The first national strike in 20 years of Brazilian military rule brought this city of 13 million almost to a halt today and sparked massive protest marches throughout the country.
In Sao Paulo State, the number of people arrested was estimated at nearly 290, and 12 union leaders were detained. The strike did not spread much beyond greater Sao Paulo, where 18,000 military police were mobilized and the Army and Air Force were ordered on alert.
"We succeeded in transforming Sao Paulo on a Thursday into a Sunday," said Jair Meneguelli, former head of the Sao Paulo metalworkers' union, who was stripped of his union presidency because of previous strike action this year.
Union leaders called the strike to protest austerity measures imposed by the government in response to pressures from the international banking community.
The unionists called on the government to break relations with the International Monetary Fund, suspend payments on the country's foreign debt of nearly $90 billion and repudiate economic controls that have reduced workers' purchasing power.
Throughout Sao Paulo, Brazil's largest city, merchants who stayed open remained behind half-closed steel gratings, and a number of shops closed for fear of vandalism and looting. Traffic flowed smoothly on Sao Paulo's broad avenues through the morning and evening rush hours.
The government was quick to label the strike a "total failure." Roberto della Manna, labor relations head of the Sao Paulo industrial federation, said, "We were confronted with a national strike, that became a state strike, that shrank to a regional strike, that ended up being a municipal one."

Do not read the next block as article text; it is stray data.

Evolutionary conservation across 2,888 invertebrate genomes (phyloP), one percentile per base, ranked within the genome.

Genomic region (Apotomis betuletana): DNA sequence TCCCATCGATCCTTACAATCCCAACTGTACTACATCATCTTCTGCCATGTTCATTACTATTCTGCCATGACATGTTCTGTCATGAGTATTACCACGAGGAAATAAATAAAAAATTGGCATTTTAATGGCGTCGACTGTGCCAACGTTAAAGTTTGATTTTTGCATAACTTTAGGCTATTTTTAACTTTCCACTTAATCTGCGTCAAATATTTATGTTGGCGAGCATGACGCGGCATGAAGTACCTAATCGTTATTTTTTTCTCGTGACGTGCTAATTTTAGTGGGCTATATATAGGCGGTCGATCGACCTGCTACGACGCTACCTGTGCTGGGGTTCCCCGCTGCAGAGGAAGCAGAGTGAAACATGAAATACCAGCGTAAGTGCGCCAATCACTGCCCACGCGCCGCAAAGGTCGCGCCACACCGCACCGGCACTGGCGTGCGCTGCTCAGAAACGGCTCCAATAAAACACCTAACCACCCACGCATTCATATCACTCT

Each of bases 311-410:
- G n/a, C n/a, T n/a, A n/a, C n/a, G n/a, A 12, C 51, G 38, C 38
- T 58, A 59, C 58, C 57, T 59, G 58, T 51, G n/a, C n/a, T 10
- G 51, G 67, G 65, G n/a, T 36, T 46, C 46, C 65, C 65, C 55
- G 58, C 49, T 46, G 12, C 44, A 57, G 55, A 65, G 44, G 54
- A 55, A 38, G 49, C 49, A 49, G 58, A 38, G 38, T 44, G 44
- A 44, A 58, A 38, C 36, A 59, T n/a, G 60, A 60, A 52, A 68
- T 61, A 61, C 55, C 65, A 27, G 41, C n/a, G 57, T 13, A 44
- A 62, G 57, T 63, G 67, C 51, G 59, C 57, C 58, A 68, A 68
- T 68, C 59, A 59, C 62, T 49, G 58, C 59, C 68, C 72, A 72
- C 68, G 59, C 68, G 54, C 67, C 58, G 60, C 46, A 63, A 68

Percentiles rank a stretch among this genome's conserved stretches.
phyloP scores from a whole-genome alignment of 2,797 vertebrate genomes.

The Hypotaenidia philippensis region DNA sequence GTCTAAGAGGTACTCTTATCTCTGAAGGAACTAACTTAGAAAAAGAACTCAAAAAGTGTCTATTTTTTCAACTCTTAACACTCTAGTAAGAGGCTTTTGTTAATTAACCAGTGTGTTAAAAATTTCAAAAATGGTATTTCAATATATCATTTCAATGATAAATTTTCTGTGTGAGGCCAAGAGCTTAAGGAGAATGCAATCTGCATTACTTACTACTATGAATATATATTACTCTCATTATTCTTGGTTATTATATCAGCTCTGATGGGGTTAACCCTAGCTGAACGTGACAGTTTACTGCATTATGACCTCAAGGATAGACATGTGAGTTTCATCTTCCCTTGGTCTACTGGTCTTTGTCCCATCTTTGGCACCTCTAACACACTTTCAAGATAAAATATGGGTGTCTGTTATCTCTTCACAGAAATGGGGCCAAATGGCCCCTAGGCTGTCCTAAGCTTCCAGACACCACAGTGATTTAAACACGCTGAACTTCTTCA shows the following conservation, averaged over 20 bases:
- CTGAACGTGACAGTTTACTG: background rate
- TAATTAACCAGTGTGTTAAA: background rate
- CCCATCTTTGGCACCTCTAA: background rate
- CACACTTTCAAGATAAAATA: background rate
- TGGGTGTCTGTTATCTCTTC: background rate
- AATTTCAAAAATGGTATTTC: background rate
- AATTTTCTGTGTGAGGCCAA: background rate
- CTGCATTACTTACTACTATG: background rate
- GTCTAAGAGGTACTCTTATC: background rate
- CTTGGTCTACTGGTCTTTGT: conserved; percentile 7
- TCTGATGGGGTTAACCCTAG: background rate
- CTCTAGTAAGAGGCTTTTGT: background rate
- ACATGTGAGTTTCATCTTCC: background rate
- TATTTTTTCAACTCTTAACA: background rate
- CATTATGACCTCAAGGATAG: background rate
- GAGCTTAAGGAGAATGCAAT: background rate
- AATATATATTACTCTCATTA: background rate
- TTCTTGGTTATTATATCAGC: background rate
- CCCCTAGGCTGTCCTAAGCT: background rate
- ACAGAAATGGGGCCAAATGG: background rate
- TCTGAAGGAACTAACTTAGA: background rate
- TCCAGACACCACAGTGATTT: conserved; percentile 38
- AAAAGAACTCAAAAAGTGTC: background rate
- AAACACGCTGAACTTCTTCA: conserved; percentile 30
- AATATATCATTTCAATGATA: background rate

However, della Manna admitted that production in the huge auto and steel manufacturing plants in Latin America's largest industrial city were reduced to between 40 and 80 percent capacity.
Workers claimed to have shut down several companies completely, including Ford, Caterpillar and the Brazilian aeronautics giant Embraer.
There were protest marches in Brasilia, Porto Alegre, Rio de Janeiro and Belo Horizonte. The shipyard in the Rio de Janeiro suburb of Niteroi also was partly shut down.
The general strike drew a harsh reaction from Brazil's press; "Provocation" was the title of the lead editorial in the leading daily, O Estado de Sao Paulo. Even the leaders of the opposition parties, such as Rio de Janeiro State's governor, Leonel Brizola, and Minas Gerais Gov. Tancredo Neves, issued stern warnings against any strike action, saying they would tolerate only passive protests.
The strike did not convulse Brazil as did a series of riots in Sao Paulo three months ago. However, the protest caught Brazil at a delicate moment.
President Joao Baptista Figueiredo is recuperating from double bypass heart surgery in the United States, leaving his civilian vice president, Aurelianao Chaves, in charge of a sharply divided house.
Brazil, at loggerheads with the International Monetary Fund for the past seven weeks, finally initialed a new accord on Monday. The impasse had virtually shut off Brazil's flow of foreign investment and sent the world's largest debtor into default.
Brazil will now use the fund's $411 million loan installment to pay off a $400 million loan from the Bank of International Settlements, which last week agreed to a third postponement of repayment.
Figueiredo's last austerity package, which bit deeply into workers' real wages, persuaded creditors to open their purse strings. The measure reduces salaries to only 80 percent of the consumer price index, a severe blow to workers faced with 170 percent inflation.
Many here worried that the strike would provoke the military into going back on its promise to continue Brazil's gradual return to democracy.
Two weeks ago, when 67,000 metalworkers and 1,300 petroleum workers walked off their jobs, federal censors muzzled Sao Paulo's Radio Bandeirantes in the middle of a newscast. This time, Brasilia took preventive action, ordering broadcasters to suppress news of the strike.